More from the Weather Department:
Update on CA storm scenario next week:— Dr. Daniel Swain (@Weather_West) November 12, 2023
An active weather pattern still likely Tue-Sat, but details have changed considerably from last week. Storm now looks *much* warmer, w/strong subtropical influence. Hence, freezing line will be high & mountains may see rain vs snow. #CAwx pic.twitter.com/D7guPfzKKv
7 am EST: There is a medium chance of a tropical depression forming over the western or central Caribbean Sea later this week. For more information, visit https://t.co/tW4KeGe9uJ pic.twitter.com/TpSUJ2SgdL— National Hurricane Center (@NHC_Atlantic) November 12, 2023
We are well into November which means winter is around the corner. NOAA’s Climate Prediction Center has the U.S. climate outlook with temperature, precipitation, and drought conditions for the rest of the month. https://t.co/fmyd9HT1AH pic.twitter.com/sPmPTpHXB8— NOAA Climate.gov (@NOAAClimate) November 12, 2023
Who could've guessed Washington County, Maine — the easternmost point in the contiguous U.S. bordering Canada — would be in the @NWSNHC forecast cone more than any other county in the U.S. this hurricane season (162 hr)? No conefalls for South Florida or Louisiana so far in 2023. pic.twitter.com/jD3RtYEwsG— Michael Lowry (@MichaelRLowry) November 13, 2023
More on the Environment and Nature:
Good evening humankind.Did you know that the Congo Basin and the Amazon Basin are known as the Earth's "lungs" due to their immense carbon storage capacity. The dense forests in these areas absorb and store massive amounts of carbon dioxide, helping to mitigate climate change. pic.twitter.com/mY22nGojuG— Tangwa Abilu.🌿🌏🌾🍀🍃.SDG's. (@AbiluTangwa) November 12, 2023
We are approaching a world with just humans, their pets, livestock and poultry – where the skies are full of drones and flying taxis and not a bird or bee in sight – where the oceans are polluted and dead zones devoid of any life— GO GREEN (@ECOWARRIORSS) November 11, 2023
Its called progress growth and development https://t.co/dhMQ2yToPN
Salmon are vanishing from the Yukon River — and so is a way of life https://t.co/QVLLUnm3wD— Svein Tveitdal (@tveitdal) November 12, 2023
As waters warm, Alaska Native families confront a world without the fish that fed them for generations.
The Ocean Cleanup program has now removed more than 100,000 kg of plastic from the Great Pacific Garbage Patch: https://t.co/OxBkOWgrPm— Mike Hudema (@MikeHudema) November 13, 2023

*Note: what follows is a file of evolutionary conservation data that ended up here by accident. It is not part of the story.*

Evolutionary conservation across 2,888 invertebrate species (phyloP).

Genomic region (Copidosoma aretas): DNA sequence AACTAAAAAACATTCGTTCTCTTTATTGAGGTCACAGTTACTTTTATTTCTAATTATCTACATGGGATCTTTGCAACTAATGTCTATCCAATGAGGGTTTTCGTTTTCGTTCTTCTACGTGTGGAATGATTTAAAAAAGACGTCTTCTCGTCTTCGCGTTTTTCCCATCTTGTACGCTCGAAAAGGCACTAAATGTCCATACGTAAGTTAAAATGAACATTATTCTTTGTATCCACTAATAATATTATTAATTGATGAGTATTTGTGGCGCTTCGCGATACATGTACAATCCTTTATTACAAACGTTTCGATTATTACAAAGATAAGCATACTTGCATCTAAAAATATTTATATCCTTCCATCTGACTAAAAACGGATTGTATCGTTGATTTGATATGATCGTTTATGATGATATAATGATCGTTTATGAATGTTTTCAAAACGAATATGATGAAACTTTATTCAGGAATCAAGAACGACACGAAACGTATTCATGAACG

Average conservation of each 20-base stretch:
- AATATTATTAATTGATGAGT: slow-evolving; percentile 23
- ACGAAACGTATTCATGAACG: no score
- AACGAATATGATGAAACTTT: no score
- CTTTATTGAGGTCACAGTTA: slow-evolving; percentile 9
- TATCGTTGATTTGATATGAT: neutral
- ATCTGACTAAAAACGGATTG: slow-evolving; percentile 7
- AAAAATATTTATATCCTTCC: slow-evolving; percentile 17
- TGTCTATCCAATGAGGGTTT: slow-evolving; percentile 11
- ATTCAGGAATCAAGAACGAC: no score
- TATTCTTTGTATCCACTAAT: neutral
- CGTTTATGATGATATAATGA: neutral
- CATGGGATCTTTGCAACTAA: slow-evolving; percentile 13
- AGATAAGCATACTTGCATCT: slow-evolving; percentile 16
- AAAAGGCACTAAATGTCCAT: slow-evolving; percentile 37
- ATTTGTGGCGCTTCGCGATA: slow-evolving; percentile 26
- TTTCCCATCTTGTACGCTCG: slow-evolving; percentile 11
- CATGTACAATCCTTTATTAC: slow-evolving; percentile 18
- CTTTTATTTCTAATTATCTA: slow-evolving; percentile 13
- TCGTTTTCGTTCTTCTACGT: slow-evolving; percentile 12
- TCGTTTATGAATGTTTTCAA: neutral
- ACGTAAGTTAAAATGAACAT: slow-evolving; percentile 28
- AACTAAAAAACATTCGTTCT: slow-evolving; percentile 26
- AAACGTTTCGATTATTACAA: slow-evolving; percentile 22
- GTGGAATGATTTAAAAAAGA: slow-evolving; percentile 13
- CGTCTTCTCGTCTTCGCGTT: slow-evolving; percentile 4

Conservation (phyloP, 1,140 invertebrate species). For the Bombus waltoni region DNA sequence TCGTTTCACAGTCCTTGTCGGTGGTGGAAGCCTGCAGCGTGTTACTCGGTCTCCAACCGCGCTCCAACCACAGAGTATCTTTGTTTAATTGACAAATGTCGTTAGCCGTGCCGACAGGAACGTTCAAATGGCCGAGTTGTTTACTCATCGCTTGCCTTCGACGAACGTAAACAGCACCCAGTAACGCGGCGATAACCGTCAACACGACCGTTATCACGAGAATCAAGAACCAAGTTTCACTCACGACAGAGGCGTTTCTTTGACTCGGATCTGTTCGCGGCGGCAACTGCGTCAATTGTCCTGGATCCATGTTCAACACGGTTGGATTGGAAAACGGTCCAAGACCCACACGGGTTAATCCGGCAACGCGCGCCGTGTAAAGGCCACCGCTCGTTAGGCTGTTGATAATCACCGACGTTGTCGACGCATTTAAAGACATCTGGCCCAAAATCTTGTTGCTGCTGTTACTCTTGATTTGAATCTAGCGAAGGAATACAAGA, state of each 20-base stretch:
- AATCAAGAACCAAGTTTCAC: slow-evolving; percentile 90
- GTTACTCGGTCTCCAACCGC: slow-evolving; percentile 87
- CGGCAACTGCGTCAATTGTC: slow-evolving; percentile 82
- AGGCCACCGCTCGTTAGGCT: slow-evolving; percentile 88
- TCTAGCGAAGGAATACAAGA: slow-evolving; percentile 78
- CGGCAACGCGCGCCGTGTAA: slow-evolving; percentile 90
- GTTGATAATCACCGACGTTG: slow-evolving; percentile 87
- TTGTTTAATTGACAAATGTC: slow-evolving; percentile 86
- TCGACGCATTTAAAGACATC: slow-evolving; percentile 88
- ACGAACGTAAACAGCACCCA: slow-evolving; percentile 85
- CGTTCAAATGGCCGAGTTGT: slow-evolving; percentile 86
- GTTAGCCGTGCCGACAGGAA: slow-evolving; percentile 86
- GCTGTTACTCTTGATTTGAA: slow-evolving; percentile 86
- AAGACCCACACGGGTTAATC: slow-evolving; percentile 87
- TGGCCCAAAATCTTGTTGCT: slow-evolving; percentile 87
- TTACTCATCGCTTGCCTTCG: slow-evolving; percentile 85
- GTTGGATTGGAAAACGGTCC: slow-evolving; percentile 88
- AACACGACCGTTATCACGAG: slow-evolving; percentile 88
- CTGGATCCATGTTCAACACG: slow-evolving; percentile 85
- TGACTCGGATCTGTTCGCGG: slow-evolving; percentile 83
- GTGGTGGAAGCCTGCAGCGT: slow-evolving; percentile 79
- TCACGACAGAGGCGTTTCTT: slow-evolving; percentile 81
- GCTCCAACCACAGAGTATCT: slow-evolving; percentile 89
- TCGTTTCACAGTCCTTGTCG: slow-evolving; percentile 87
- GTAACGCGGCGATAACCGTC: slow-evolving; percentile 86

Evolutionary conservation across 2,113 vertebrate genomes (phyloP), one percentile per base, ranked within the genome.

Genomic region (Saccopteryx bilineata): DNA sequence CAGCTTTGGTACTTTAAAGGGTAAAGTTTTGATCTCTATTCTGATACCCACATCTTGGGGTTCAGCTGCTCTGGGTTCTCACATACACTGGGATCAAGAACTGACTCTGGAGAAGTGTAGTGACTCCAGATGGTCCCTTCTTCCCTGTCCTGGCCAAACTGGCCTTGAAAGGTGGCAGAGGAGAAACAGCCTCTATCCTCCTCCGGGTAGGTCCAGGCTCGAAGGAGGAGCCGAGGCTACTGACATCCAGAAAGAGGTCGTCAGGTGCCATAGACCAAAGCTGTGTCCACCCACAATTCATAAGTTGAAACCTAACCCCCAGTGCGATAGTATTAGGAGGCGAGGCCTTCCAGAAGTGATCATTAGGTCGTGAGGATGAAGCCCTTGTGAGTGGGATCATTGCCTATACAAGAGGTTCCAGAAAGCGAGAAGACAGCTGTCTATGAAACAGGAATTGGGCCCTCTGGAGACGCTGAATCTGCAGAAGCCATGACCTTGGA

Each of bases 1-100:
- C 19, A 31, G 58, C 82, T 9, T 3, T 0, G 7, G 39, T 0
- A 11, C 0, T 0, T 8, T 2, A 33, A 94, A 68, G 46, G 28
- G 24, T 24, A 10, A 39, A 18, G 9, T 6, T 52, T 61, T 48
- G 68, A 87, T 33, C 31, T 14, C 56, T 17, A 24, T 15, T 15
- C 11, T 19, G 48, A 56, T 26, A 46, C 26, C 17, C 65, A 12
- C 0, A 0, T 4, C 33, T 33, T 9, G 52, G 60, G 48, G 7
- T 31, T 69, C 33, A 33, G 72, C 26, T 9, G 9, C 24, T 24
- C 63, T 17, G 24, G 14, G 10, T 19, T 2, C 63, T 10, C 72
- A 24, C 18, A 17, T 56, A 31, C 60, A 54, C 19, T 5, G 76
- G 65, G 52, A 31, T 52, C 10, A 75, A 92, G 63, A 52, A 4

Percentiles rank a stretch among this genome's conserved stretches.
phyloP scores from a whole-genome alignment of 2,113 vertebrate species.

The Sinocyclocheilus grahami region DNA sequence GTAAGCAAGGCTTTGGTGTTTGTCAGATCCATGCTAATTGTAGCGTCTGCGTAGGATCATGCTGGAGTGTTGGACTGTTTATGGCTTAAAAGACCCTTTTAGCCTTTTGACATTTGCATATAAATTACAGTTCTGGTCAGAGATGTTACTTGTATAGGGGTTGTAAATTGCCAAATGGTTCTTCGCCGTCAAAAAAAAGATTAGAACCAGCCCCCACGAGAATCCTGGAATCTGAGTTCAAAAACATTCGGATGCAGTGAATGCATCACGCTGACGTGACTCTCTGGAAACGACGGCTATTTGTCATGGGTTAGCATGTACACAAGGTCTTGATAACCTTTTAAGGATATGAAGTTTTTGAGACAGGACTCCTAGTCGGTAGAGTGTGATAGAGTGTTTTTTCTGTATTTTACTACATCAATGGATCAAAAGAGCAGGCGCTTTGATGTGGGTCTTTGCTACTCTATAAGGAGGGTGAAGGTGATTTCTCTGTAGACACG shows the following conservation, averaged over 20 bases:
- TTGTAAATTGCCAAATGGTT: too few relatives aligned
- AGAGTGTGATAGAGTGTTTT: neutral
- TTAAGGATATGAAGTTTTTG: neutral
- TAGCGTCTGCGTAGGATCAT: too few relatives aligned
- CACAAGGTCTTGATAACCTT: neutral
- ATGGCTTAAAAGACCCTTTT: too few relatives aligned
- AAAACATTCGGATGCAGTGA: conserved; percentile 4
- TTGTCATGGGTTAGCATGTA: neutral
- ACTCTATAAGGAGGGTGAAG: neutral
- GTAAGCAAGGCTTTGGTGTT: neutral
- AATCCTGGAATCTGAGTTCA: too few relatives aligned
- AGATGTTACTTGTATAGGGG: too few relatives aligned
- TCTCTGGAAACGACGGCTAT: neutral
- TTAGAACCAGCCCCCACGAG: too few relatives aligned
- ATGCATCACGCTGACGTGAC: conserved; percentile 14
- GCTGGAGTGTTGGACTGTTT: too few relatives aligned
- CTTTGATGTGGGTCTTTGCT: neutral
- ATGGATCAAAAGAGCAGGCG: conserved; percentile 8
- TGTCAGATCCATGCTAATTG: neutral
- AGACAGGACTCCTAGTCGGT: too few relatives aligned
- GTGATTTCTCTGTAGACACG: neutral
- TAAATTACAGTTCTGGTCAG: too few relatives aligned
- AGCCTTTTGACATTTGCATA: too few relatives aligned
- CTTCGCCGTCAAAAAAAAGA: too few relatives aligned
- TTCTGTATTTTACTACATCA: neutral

The ocean isn't a garbage dump. Protect it. #EndSingleUse #PlasticPollution #uselss #wasteless #oceans pic.twitter.com/xzs8FfMWOy
This chart is for mammals only and it helps us understand why we have ecological overshoot and a climate crisis, and why we are in uncharted territory. https://t.co/pErHRnGohH pic.twitter.com/4erL8T3lmE— Dr. William J. Ripple (@WilliamJRipple) November 13, 2023
More on Other Science and the Beauty of Earth and this Universe:
Your 'moment of doom' for Nov. 12, 2023 ~ Earth has a bad case of 'humans'.— Prof. Eliot Jacobson (@EliotJacobson) November 12, 2023
"…there must be microbes—especially viruses but also bacteria—that were on Earth long before Homo sapiens existed. There is a Factor X that we really don't know very much about."https://t.co/VAGsPrdx9W
How big will this eruption be? It’s been building for a while now. We live on an active planet which is why it supports life. Modern industrial civilization is putting that ecological support at great risk. #Icelandearthquake pic.twitter.com/kNw3PRaJxQ— Peter Dynes (@PGDynes) November 12, 2023
This chart is for mammals only and it helps us understand why we have ecological overshoot and a climate crisis, and why we are in uncharted territory. https://t.co/pErHRnGohH pic.twitter.com/4erL8T3lmE— Dr. William J. Ripple (@WilliamJRipple) November 13, 2023
Reminder— Green is a mission (@Greenisamissio1) November 12, 2023
Whenever you go into the forest, always be aware of this gift of nature. Fill your lungs with clean and oxygenated air, feel life. Give back what you receive with respect and kindness, protect one of the pillars of our survival.💚🌱☘️🌿🌳🌲🍀💚 pic.twitter.com/p1PBdQw1TX
Night thoughts— Green is a mission (@Greenisamissio1) November 12, 2023
It is always fascinating to see what mechanisms are at work in nature.
Who would have thought that there are more living creatures in a handful of forest soil than there are people on earth?💚🌱☘️🌿🌳🌲🍀💚 pic.twitter.com/pEFIMF0imP